Digital Driver’s Licenses are On the Rise:
In the era of the digital age, driver’s licenses are no exception to the impact technology has on our lives. Rather than toting a plastic card, drivers will be able to pull up their license on their phone. Millions of Americans store credit cards on their phones, so why not their driver’s license?
MorphoTrust, the company spearheading this digitization of licenses is forcing states to re-examine their policies so they can accomodate digital driver’s licenses in the future. According to News 6 in Orlando, in 2014 Florida was required to develop a system for issuing driver’s licenses and for “providing criminal penalties for manufacturing or possessing a false digital proof of driver license.”
The above statement opens up many other questions: how will the licenses be stored, how will they be validated, will all states accept them, will we still have physical driver’s licenses just in case? Not all of these questions can be answered, but that isn’t to say they aren’t be considered. Florida isn’t the only state that is planning to integrate digital licenses and the necessary measures to utilize them safely and effectively.
Jenny Openshaw, the VP of State and Local Sales for MorphoTrust said, drivers will simply download an app which will store their license. She then stated, “You could verify yourself one of several ways either using a pin or possibly using a selfie.” Who knew, selfies were more than just an act of whimsical vanity?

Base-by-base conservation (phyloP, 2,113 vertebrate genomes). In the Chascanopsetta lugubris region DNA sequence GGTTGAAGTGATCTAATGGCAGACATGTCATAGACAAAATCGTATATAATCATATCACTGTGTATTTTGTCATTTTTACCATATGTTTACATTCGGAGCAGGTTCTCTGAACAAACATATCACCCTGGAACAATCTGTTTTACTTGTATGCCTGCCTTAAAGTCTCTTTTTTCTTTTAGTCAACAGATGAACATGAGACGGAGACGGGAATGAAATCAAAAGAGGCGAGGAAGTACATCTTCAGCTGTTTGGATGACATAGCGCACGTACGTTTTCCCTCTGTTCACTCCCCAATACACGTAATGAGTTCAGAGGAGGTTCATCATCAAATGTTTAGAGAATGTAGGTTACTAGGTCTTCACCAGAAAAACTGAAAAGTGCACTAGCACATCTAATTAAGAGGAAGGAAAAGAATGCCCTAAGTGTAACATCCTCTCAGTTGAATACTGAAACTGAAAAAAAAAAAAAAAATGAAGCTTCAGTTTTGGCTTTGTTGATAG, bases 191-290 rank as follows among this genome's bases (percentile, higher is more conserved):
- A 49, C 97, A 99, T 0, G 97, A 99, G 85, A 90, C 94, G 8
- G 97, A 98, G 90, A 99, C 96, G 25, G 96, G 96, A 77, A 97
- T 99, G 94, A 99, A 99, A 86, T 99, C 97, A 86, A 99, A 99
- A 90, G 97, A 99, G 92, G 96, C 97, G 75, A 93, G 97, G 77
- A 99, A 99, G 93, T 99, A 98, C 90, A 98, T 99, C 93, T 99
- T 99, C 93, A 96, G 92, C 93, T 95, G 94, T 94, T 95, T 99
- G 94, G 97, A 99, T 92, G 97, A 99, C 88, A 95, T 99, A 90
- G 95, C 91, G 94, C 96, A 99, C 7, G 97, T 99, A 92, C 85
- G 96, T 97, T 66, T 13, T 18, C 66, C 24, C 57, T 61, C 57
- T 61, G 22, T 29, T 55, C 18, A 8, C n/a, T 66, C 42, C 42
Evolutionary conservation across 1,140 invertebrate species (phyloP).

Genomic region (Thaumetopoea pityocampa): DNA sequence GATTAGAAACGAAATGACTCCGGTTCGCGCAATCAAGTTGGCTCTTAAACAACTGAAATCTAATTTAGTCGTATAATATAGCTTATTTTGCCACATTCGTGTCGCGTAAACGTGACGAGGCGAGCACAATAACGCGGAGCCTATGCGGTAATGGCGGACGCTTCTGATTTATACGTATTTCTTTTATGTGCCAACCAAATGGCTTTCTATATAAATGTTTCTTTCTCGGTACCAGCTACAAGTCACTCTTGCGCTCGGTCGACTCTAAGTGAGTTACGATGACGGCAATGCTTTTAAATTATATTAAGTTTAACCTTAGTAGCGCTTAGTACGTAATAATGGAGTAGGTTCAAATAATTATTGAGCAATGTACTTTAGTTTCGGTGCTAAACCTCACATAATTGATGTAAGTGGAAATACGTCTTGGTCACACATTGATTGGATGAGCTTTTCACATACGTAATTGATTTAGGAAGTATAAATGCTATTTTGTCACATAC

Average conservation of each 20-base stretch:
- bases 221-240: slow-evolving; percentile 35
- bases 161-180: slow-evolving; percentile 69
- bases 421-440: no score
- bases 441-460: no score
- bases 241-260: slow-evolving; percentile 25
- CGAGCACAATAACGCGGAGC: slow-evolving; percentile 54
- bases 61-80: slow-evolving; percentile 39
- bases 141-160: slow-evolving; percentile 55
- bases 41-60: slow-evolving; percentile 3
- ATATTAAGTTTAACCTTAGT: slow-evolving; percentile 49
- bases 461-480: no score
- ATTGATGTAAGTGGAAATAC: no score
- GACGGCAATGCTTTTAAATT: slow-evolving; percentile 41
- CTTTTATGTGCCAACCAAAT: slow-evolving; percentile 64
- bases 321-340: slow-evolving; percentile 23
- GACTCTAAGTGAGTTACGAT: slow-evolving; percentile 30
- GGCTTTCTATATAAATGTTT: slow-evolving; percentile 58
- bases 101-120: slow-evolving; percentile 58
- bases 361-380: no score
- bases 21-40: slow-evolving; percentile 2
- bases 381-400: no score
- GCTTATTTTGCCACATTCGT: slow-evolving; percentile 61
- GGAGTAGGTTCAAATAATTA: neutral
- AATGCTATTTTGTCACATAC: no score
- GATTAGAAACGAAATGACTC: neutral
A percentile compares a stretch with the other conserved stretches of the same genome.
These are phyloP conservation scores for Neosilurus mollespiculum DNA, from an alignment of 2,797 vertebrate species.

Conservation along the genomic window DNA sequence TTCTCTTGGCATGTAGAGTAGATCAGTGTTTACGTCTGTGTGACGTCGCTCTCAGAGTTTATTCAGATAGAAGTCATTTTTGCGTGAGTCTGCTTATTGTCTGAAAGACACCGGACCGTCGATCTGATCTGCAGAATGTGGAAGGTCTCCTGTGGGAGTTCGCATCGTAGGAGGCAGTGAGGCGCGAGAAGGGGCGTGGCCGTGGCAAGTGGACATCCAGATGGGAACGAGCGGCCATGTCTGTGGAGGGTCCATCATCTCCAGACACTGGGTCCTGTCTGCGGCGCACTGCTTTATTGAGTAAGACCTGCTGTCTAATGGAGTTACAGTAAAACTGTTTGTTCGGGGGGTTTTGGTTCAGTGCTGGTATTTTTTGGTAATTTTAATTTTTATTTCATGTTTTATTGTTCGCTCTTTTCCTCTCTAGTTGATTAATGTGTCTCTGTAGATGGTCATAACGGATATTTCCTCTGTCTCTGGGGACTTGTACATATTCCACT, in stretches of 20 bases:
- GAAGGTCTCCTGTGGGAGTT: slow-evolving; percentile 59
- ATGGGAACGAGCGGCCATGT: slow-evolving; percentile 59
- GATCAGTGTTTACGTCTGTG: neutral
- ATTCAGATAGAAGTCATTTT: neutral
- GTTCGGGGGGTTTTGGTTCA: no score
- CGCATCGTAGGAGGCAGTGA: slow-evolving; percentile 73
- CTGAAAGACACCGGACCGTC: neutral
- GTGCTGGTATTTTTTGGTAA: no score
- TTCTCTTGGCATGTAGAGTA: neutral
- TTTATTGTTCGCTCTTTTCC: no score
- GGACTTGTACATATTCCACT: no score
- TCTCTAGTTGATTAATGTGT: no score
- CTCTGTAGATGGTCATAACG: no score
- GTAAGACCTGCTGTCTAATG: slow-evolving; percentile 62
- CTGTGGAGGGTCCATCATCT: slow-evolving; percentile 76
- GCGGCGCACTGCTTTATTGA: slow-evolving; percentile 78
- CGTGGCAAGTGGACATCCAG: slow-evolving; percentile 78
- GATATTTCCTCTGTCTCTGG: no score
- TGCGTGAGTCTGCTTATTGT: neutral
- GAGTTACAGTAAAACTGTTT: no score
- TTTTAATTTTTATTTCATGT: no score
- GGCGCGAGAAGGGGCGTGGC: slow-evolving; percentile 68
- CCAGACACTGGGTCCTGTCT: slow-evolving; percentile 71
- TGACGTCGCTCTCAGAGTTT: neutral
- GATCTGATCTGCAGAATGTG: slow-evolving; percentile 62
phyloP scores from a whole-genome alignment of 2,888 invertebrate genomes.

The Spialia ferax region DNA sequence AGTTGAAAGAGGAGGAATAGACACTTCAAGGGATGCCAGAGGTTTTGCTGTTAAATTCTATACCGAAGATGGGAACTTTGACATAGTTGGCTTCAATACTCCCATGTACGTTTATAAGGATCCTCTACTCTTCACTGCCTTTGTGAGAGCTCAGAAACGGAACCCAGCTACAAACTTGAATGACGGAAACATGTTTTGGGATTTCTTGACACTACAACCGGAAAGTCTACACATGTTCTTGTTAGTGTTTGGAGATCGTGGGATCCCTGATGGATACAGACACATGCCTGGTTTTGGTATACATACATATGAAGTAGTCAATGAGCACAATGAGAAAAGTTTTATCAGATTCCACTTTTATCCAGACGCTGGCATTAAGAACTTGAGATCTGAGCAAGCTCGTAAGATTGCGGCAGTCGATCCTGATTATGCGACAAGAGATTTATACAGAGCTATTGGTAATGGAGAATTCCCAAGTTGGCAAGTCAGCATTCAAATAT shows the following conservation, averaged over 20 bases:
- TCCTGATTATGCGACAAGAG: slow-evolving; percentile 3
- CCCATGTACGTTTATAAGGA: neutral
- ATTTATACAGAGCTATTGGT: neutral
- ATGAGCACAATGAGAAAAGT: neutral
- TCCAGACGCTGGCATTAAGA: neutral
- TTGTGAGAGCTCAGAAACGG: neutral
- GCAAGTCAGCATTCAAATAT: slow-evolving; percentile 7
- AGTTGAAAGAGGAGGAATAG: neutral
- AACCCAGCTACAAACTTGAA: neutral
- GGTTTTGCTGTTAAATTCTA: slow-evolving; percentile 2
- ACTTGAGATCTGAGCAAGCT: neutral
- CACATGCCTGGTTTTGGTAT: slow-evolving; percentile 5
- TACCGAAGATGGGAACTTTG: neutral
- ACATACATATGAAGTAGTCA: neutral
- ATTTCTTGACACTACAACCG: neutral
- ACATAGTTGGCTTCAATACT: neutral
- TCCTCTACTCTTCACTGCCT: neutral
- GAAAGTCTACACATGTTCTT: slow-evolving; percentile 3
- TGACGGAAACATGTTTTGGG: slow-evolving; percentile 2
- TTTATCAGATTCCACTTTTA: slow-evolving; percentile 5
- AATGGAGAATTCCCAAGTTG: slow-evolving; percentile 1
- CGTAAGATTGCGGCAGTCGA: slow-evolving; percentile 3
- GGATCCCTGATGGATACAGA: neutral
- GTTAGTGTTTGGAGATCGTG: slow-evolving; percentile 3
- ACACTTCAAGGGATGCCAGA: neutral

In addition to this there are a plethora of security features which the app will have. One is referred to as the “Harry Potter feature.” Openshaw says, “This shows the picture of the driver’s head rotating back and forth to indicate that their is a live connection and that the license is valid.”
Iowa has already started pilot testing and other states are developing laws similar to those Florida is creating. Until this plan is official in all 50 states, I would hold on to your license but be prepared for what is to come sooner rather than later. For more information on digital licenses, click here.
To learn more about ID scanning, please click here.
*Image from DelawareOnline.com
In Iowa, the House Republicans voted unanimously on House File 355 to provide people with easier driver’s license renewal options. This new law will allow people to renew their driver’s licenses online or electronically. It also helps save applicants time by no longer requiring an applicant to pass a vision test or submit a vision report when renewing their license online.
To read more, please visit the Iowa House Republicans website: http://www.iowahouserepublicans.com/policy-spotlight-online-drivers-license-renewal